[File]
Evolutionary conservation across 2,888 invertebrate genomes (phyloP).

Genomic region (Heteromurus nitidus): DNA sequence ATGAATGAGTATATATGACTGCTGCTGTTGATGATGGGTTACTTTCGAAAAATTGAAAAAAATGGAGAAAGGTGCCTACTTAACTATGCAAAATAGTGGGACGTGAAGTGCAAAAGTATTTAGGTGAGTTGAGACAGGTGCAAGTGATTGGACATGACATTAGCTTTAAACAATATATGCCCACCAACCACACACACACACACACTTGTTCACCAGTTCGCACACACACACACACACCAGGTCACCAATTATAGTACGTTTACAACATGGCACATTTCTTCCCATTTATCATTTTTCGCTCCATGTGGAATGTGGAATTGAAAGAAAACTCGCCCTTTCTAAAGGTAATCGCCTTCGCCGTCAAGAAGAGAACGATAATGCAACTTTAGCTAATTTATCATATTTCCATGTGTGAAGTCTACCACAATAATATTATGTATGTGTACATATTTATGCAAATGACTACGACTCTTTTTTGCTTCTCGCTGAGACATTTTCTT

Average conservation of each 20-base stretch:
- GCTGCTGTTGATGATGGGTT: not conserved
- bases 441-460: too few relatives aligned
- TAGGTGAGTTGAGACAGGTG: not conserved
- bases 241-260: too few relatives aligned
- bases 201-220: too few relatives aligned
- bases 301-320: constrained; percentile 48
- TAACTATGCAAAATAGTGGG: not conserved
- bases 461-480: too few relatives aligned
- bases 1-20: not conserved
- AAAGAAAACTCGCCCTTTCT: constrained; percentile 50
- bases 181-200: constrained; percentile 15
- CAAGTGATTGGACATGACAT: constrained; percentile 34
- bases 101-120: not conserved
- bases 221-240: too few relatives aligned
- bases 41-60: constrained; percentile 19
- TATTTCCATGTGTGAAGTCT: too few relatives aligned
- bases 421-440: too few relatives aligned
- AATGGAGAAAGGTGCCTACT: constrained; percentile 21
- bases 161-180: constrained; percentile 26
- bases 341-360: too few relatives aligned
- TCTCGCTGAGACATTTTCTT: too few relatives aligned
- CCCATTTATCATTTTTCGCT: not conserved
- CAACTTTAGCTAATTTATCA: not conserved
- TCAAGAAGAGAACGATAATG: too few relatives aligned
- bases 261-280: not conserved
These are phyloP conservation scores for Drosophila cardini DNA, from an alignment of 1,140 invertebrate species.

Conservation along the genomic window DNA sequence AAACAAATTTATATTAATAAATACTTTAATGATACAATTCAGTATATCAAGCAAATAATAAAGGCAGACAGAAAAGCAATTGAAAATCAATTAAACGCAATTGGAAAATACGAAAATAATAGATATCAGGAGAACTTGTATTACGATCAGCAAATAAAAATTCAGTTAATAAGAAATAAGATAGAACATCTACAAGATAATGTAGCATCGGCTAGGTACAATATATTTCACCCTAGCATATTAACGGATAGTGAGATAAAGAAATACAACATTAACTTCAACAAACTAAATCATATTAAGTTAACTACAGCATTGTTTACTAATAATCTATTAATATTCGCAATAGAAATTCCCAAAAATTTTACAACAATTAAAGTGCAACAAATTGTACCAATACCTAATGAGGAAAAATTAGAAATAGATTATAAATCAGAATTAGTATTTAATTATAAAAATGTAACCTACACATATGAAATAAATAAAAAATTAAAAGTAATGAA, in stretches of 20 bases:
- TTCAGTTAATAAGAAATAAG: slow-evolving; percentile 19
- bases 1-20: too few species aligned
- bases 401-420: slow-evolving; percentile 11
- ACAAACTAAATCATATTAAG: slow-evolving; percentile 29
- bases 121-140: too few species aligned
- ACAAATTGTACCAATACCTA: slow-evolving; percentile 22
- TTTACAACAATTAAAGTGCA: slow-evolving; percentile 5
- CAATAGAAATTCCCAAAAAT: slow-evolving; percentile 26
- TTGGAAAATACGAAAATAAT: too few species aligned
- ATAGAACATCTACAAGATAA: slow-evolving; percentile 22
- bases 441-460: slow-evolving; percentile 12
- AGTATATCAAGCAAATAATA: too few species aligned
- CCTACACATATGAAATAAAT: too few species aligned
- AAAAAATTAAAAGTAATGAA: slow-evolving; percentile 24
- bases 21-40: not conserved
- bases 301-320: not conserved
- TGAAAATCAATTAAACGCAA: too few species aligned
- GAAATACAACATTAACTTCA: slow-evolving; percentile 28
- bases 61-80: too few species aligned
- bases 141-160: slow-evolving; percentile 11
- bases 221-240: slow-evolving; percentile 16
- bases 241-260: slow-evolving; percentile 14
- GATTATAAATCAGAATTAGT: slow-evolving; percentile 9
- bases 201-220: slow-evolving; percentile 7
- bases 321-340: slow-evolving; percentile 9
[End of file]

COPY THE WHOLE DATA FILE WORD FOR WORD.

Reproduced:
Evolutionary conservation across 2,888 invertebrate genomes (phyloP).

Genomic region (Heteromurus nitidus): DNA sequence ATGAATGAGTATATATGACTGCTGCTGTTGATGATGGGTTACTTTCGAAAAATTGAAAAAAATGGAGAAAGGTGCCTACTTAACTATGCAAAATAGTGGGACGTGAAGTGCAAAAGTATTTAGGTGAGTTGAGACAGGTGCAAGTGATTGGACATGACATTAGCTTTAAACAATATATGCCCACCAACCACACACACACACACACTTGTTCACCAGTTCGCACACACACACACACACCAGGTCACCAATTATAGTACGTTTACAACATGGCACATTTCTTCCCATTTATCATTTTTCGCTCCATGTGGAATGTGGAATTGAAAGAAAACTCGCCCTTTCTAAAGGTAATCGCCTTCGCCGTCAAGAAGAGAACGATAATGCAACTTTAGCTAATTTATCATATTTCCATGTGTGAAGTCTACCACAATAATATTATGTATGTGTACATATTTATGCAAATGACTACGACTCTTTTTTGCTTCTCGCTGAGACATTTTCTT

Average conservation of each 20-base stretch:
- GCTGCTGTTGATGATGGGTT: not conserved
- bases 441-460: too few relatives aligned
- TAGGTGAGTTGAGACAGGTG: not conserved
- bases 241-260: too few relatives aligned
- bases 201-220: too few relatives aligned
- bases 301-320: constrained; percentile 48
- TAACTATGCAAAATAGTGGG: not conserved
- bases 461-480: too few relatives aligned
- bases 1-20: not conserved
- AAAGAAAACTCGCCCTTTCT: constrained; percentile 50
- bases 181-200: constrained; percentile 15
- CAAGTGATTGGACATGACAT: constrained; percentile 34
- bases 101-120: not conserved
- bases 221-240: too few relatives aligned
- bases 41-60: constrained; percentile 19
- TATTTCCATGTGTGAAGTCT: too few relatives aligned
- bases 421-440: too few relatives aligned
- AATGGAGAAAGGTGCCTACT: constrained; percentile 21
- bases 161-180: constrained; percentile 26
- bases 341-360: too few relatives aligned
- TCTCGCTGAGACATTTTCTT: too few relatives aligned
- CCCATTTATCATTTTTCGCT: not conserved
- CAACTTTAGCTAATTTATCA: not conserved
- TCAAGAAGAGAACGATAATG: too few relatives aligned
- bases 261-280: not conserved
These are phyloP conservation scores for Drosophila cardini DNA, from an alignment of 1,140 invertebrate species.

Conservation along the genomic window DNA sequence AAACAAATTTATATTAATAAATACTTTAATGATACAATTCAGTATATCAAGCAAATAATAAAGGCAGACAGAAAAGCAATTGAAAATCAATTAAACGCAATTGGAAAATACGAAAATAATAGATATCAGGAGAACTTGTATTACGATCAGCAAATAAAAATTCAGTTAATAAGAAATAAGATAGAACATCTACAAGATAATGTAGCATCGGCTAGGTACAATATATTTCACCCTAGCATATTAACGGATAGTGAGATAAAGAAATACAACATTAACTTCAACAAACTAAATCATATTAAGTTAACTACAGCATTGTTTACTAATAATCTATTAATATTCGCAATAGAAATTCCCAAAAATTTTACAACAATTAAAGTGCAACAAATTGTACCAATACCTAATGAGGAAAAATTAGAAATAGATTATAAATCAGAATTAGTATTTAATTATAAAAATGTAACCTACACATATGAAATAAATAAAAAATTAAAAGTAATGAA, in stretches of 20 bases:
- TTCAGTTAATAAGAAATAAG: slow-evolving; percentile 19
- bases 1-20: too few species aligned
- bases 401-420: slow-evolving; percentile 11
- ACAAACTAAATCATATTAAG: slow-evolving; percentile 29
- bases 121-140: too few species aligned
- ACAAATTGTACCAATACCTA: slow-evolving; percentile 22
- TTTACAACAATTAAAGTGCA: slow-evolving; percentile 5
- CAATAGAAATTCCCAAAAAT: slow-evolving; percentile 26
- TTGGAAAATACGAAAATAAT: too few species aligned
- ATAGAACATCTACAAGATAA: slow-evolving; percentile 22
- bases 441-460: slow-evolving; percentile 12
- AGTATATCAAGCAAATAATA: too few species aligned
- CCTACACATATGAAATAAAT: too few species aligned
- AAAAAATTAAAAGTAATGAA: slow-evolving; percentile 24
- bases 21-40: not conserved
- bases 301-320: not conserved
- TGAAAATCAATTAAACGCAA: too few species aligned
- GAAATACAACATTAACTTCA: slow-evolving; percentile 28
- bases 61-80: too few species aligned
- bases 141-160: slow-evolving; percentile 11
- bases 221-240: slow-evolving; percentile 16
- bases 241-260: slow-evolving; percentile 14
- GATTATAAATCAGAATTAGT: slow-evolving; percentile 9
- bases 201-220: slow-evolving; percentile 7
- bases 321-340: slow-evolving; percentile 9